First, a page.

- Myth: After Nicaea, the Church was used as a tool for the political power of Rome, including justifying wars and atrocities.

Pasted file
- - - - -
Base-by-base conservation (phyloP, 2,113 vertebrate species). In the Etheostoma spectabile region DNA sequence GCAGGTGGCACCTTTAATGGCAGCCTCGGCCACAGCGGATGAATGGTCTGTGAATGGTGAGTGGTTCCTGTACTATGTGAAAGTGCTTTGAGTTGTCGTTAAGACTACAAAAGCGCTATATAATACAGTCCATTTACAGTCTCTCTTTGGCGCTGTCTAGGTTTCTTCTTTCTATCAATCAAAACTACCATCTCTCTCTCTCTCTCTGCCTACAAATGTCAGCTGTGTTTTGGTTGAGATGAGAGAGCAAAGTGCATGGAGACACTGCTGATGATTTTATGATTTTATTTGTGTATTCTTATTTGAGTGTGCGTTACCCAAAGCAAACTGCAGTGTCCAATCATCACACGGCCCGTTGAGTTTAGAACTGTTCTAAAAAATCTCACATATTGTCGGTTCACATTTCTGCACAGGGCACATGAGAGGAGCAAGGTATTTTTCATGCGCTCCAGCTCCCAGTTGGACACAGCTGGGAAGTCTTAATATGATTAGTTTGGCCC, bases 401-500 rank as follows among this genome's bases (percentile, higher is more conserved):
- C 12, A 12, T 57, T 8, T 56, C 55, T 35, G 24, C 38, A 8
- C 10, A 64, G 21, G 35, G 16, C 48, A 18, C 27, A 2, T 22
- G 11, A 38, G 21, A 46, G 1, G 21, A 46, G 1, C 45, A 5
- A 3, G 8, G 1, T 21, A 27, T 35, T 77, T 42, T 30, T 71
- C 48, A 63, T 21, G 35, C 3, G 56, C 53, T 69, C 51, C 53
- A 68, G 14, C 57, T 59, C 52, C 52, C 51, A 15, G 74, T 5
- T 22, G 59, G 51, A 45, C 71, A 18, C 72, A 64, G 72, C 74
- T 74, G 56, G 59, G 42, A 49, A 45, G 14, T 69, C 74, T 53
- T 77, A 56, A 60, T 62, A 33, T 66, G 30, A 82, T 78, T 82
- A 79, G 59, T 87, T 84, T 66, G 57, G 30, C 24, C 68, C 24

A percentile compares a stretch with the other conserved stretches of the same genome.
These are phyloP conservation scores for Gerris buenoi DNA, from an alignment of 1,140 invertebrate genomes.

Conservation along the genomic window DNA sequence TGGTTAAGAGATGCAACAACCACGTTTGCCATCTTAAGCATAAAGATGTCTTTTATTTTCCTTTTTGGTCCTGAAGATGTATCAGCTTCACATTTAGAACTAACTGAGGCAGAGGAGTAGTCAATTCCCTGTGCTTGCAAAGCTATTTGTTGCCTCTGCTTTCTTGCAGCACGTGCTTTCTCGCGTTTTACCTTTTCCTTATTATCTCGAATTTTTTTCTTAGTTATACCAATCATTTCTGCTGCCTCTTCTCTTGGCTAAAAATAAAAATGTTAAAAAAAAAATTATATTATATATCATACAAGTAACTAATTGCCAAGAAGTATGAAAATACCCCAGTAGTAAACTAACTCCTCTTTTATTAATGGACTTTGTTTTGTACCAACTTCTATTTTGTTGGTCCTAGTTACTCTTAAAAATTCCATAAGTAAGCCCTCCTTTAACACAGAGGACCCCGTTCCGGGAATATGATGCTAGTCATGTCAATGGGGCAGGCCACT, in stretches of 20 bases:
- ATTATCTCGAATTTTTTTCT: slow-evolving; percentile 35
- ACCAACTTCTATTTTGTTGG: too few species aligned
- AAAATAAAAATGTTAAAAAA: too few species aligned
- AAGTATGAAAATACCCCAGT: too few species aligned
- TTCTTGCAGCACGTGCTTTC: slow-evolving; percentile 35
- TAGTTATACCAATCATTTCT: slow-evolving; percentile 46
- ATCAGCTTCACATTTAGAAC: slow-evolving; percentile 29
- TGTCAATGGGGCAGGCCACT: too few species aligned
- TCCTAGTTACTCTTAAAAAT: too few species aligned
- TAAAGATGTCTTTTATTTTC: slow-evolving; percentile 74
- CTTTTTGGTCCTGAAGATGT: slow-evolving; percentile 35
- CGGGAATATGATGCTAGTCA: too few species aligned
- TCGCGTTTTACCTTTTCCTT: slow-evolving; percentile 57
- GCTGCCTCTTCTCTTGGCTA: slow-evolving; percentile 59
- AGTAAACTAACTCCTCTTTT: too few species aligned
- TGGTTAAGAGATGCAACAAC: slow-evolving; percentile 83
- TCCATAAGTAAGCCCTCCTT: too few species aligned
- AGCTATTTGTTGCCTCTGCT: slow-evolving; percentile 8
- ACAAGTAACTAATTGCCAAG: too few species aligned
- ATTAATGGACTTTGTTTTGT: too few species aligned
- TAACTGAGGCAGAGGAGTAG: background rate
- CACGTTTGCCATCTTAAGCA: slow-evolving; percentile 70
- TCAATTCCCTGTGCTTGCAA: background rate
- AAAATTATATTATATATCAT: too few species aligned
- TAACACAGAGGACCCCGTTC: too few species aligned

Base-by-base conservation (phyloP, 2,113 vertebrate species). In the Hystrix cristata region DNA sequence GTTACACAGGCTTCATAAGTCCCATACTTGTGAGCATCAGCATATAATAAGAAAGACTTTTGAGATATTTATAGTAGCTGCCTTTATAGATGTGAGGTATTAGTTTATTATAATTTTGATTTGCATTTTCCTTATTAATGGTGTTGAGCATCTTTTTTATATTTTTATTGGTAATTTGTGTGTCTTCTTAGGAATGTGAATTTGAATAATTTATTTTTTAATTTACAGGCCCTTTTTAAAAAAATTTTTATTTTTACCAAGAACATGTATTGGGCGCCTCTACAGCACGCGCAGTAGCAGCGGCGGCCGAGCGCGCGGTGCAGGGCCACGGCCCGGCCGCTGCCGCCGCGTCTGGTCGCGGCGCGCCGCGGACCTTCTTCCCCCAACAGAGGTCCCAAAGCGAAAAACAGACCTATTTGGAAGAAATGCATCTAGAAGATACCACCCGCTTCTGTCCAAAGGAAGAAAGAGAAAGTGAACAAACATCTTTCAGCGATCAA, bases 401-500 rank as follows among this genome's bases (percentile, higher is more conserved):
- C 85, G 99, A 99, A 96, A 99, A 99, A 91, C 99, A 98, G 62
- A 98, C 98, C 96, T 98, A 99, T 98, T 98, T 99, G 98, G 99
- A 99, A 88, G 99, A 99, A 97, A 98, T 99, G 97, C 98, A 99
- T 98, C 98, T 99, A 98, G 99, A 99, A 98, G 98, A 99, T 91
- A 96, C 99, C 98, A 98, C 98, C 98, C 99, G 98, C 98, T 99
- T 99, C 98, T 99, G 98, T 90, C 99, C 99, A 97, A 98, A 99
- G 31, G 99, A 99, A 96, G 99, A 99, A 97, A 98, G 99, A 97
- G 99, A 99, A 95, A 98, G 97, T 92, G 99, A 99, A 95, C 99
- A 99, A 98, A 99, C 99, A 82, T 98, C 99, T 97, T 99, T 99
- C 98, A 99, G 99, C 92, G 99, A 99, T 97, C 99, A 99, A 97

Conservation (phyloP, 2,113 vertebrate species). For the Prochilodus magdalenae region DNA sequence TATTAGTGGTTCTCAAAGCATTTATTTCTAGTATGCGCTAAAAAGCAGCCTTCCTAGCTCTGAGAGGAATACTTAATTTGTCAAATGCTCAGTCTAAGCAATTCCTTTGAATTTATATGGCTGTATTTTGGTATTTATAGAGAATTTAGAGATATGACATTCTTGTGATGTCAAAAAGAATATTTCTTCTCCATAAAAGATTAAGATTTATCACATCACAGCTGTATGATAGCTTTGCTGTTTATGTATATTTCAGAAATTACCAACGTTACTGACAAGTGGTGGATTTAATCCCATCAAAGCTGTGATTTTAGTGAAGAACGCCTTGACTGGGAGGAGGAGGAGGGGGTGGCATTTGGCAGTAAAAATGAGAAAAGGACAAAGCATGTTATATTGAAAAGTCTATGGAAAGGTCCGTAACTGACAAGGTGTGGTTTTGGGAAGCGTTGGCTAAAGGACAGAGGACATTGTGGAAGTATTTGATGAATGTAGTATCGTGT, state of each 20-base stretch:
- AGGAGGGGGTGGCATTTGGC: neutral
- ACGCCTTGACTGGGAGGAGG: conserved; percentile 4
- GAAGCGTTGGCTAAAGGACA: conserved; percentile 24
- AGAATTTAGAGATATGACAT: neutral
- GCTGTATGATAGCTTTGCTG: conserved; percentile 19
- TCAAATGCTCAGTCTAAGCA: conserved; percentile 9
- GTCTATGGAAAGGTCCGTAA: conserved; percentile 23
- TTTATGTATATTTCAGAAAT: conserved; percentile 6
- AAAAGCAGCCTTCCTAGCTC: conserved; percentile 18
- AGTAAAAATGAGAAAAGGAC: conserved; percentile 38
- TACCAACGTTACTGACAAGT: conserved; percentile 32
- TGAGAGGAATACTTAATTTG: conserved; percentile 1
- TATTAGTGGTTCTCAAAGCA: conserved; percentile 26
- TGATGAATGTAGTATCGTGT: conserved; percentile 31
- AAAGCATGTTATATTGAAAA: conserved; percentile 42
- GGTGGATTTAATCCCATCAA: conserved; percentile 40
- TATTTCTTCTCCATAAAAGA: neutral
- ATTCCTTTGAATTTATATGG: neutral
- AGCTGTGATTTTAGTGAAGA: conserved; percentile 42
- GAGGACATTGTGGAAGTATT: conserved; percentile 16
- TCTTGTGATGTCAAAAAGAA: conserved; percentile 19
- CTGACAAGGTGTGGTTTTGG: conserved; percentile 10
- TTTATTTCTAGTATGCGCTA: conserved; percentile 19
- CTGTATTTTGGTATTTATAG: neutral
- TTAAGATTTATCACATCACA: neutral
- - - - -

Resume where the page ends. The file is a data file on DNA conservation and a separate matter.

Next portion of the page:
- Truth: Nicaea neither established Christianity as Rome’s official religion nor did it mark the end of Rome’s persecution of Christians. In fact, St. Constantine’s grandson, Constantius II, was an ardent supporter of Arianism, which the Nicene Council had declared a heresy, and attempted to force the Orthodox to reconcile with the Arians and perhaps even adopt Arianism. Constantius was succeeded by his cousin Julian, who is known as “the Apostate” for having renounced Christianity, revived official state Paganism, and renewed the persecution of Christians. Why would Julian do this if Christianity had indeed been invented as a means of power for the Roman state? Because, in fact, Roman Paganism, which Christianity was in the process of supplanting, was the means of power for the state and Julian recognized this. Constantine, if he had indeed needed a common religious cult to control the Empire, already had one, and it was the official religion of the Empire until the Edict of Milan in 313. The Imperial Cult of Rome not only gave religious sanction to the actions of the Empire, but included the divinity of the Emperor himself as an article of faith! In fact, the Christians’ failure to reverence the Emperor as a semi-divine being was one of the reasons they were so often persecuted by Rome during their first 300 years. If Constantine was attempting to reinforce his authority with religious sanction, he chose the wrong religion with which to do so by far; he already had one better suited for the purpose handy. In fact, even after the establishment of Christianity as Rome’s official religion by Theodosius I, the relationship between Church and State in Rome was hardly as cozy as the above myth implies. The Church was often an outspoken critic of the government, no small thing in an empire which had no ideas like “freedom of speech.” St. John Chrysostom, Patriarch of Constantinople, for instance, was exiled from the Empire by Emperor Arcadius in 403 for having criticized the extravagance of Arcadius’ wife, Eudoxia, and of the royal court in general. St. Ambrose of Milan threatened to excommunicate Emperor Theodosius I after the Emperor ordered the massacre of 7000 people at Thessalonica in 390. Ambrose publicly exhorted the Emperor to imitate David in repentance even as he had imitated him in guilt. When Theodosius did repent, Ambrose imposed several months of penance on him and refused to admit him to the Eucharist during this time. In addition to all of this, there is a further issue with this myth. It is often accompanied, as it is in Zeitgeist, The Movie, by laundry lists of atrocities attributed to the Pope of Rome. Here is the relevant quote from Zeitgeist: